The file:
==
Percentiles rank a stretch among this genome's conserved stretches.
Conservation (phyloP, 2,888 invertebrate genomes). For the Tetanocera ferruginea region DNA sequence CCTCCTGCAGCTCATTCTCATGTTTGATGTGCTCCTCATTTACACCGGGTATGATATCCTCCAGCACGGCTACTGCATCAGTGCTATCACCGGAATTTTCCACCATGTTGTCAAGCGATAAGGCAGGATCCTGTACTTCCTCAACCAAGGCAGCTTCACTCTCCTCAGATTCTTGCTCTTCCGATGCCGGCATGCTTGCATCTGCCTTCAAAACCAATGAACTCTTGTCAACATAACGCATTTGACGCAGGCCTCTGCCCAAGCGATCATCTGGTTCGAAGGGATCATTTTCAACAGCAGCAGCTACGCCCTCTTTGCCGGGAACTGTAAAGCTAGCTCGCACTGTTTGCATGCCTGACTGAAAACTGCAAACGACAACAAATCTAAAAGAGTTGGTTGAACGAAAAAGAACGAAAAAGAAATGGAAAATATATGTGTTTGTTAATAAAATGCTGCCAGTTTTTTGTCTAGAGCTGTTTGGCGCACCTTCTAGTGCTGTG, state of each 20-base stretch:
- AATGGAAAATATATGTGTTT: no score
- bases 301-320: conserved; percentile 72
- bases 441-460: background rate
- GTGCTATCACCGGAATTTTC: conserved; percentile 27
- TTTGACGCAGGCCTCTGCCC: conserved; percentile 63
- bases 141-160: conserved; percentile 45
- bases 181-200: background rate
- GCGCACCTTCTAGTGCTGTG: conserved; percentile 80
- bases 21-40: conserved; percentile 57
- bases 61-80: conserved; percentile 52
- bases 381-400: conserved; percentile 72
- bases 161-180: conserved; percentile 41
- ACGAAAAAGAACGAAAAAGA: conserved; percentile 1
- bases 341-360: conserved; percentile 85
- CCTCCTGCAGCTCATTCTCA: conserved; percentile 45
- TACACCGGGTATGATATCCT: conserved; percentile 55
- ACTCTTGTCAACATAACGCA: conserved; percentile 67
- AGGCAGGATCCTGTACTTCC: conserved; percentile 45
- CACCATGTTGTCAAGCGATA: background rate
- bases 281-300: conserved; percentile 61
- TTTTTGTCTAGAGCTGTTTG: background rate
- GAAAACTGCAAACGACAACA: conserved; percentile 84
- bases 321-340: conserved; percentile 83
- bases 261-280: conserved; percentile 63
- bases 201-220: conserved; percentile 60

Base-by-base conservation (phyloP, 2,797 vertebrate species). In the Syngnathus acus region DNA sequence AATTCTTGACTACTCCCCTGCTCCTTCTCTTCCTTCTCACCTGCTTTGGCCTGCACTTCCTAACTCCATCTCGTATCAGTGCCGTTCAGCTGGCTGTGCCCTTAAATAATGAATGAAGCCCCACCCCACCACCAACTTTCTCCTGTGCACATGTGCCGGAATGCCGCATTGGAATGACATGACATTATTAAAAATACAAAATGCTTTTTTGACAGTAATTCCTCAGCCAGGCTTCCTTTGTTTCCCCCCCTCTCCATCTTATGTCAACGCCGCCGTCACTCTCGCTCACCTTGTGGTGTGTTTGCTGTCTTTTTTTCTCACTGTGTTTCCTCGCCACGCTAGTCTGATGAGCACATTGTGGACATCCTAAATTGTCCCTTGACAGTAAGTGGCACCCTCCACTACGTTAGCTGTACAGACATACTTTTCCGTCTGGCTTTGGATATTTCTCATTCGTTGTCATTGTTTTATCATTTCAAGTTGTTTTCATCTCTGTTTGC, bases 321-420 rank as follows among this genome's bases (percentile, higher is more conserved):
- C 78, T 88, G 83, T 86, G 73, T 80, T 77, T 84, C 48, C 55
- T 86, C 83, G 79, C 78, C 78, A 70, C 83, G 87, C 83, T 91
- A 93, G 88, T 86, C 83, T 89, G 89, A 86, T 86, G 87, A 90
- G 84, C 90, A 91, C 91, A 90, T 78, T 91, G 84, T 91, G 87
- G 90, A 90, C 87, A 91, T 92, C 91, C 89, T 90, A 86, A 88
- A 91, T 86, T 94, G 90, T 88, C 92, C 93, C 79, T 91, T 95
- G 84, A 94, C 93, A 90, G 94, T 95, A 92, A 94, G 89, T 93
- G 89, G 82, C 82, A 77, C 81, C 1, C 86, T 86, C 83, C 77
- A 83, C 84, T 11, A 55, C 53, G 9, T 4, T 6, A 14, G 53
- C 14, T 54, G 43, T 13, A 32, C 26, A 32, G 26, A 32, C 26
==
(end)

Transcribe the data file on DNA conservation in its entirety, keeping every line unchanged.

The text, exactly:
Percentiles rank a stretch among this genome's conserved stretches.
Conservation (phyloP, 2,888 invertebrate genomes). For the Tetanocera ferruginea region DNA sequence CCTCCTGCAGCTCATTCTCATGTTTGATGTGCTCCTCATTTACACCGGGTATGATATCCTCCAGCACGGCTACTGCATCAGTGCTATCACCGGAATTTTCCACCATGTTGTCAAGCGATAAGGCAGGATCCTGTACTTCCTCAACCAAGGCAGCTTCACTCTCCTCAGATTCTTGCTCTTCCGATGCCGGCATGCTTGCATCTGCCTTCAAAACCAATGAACTCTTGTCAACATAACGCATTTGACGCAGGCCTCTGCCCAAGCGATCATCTGGTTCGAAGGGATCATTTTCAACAGCAGCAGCTACGCCCTCTTTGCCGGGAACTGTAAAGCTAGCTCGCACTGTTTGCATGCCTGACTGAAAACTGCAAACGACAACAAATCTAAAAGAGTTGGTTGAACGAAAAAGAACGAAAAAGAAATGGAAAATATATGTGTTTGTTAATAAAATGCTGCCAGTTTTTTGTCTAGAGCTGTTTGGCGCACCTTCTAGTGCTGTG, state of each 20-base stretch:
- AATGGAAAATATATGTGTTT: no score
- bases 301-320: conserved; percentile 72
- bases 441-460: background rate
- GTGCTATCACCGGAATTTTC: conserved; percentile 27
- TTTGACGCAGGCCTCTGCCC: conserved; percentile 63
- bases 141-160: conserved; percentile 45
- bases 181-200: background rate
- GCGCACCTTCTAGTGCTGTG: conserved; percentile 80
- bases 21-40: conserved; percentile 57
- bases 61-80: conserved; percentile 52
- bases 381-400: conserved; percentile 72
- bases 161-180: conserved; percentile 41
- ACGAAAAAGAACGAAAAAGA: conserved; percentile 1
- bases 341-360: conserved; percentile 85
- CCTCCTGCAGCTCATTCTCA: conserved; percentile 45
- TACACCGGGTATGATATCCT: conserved; percentile 55
- ACTCTTGTCAACATAACGCA: conserved; percentile 67
- AGGCAGGATCCTGTACTTCC: conserved; percentile 45
- CACCATGTTGTCAAGCGATA: background rate
- bases 281-300: conserved; percentile 61
- TTTTTGTCTAGAGCTGTTTG: background rate
- GAAAACTGCAAACGACAACA: conserved; percentile 84
- bases 321-340: conserved; percentile 83
- bases 261-280: conserved; percentile 63
- bases 201-220: conserved; percentile 60

Base-by-base conservation (phyloP, 2,797 vertebrate species). In the Syngnathus acus region DNA sequence AATTCTTGACTACTCCCCTGCTCCTTCTCTTCCTTCTCACCTGCTTTGGCCTGCACTTCCTAACTCCATCTCGTATCAGTGCCGTTCAGCTGGCTGTGCCCTTAAATAATGAATGAAGCCCCACCCCACCACCAACTTTCTCCTGTGCACATGTGCCGGAATGCCGCATTGGAATGACATGACATTATTAAAAATACAAAATGCTTTTTTGACAGTAATTCCTCAGCCAGGCTTCCTTTGTTTCCCCCCCTCTCCATCTTATGTCAACGCCGCCGTCACTCTCGCTCACCTTGTGGTGTGTTTGCTGTCTTTTTTTCTCACTGTGTTTCCTCGCCACGCTAGTCTGATGAGCACATTGTGGACATCCTAAATTGTCCCTTGACAGTAAGTGGCACCCTCCACTACGTTAGCTGTACAGACATACTTTTCCGTCTGGCTTTGGATATTTCTCATTCGTTGTCATTGTTTTATCATTTCAAGTTGTTTTCATCTCTGTTTGC, bases 321-420 rank as follows among this genome's bases (percentile, higher is more conserved):
- C 78, T 88, G 83, T 86, G 73, T 80, T 77, T 84, C 48, C 55
- T 86, C 83, G 79, C 78, C 78, A 70, C 83, G 87, C 83, T 91
- A 93, G 88, T 86, C 83, T 89, G 89, A 86, T 86, G 87, A 90
- G 84, C 90, A 91, C 91, A 90, T 78, T 91, G 84, T 91, G 87
- G 90, A 90, C 87, A 91, T 92, C 91, C 89, T 90, A 86, A 88
- A 91, T 86, T 94, G 90, T 88, C 92, C 93, C 79, T 91, T 95
- G 84, A 94, C 93, A 90, G 94, T 95, A 92, A 94, G 89, T 93
- G 89, G 82, C 82, A 77, C 81, C 1, C 86, T 86, C 83, C 77
- A 83, C 84, T 11, A 55, C 53, G 9, T 4, T 6, A 14, G 53
- C 14, T 54, G 43, T 13, A 32, C 26, A 32, G 26, A 32, C 26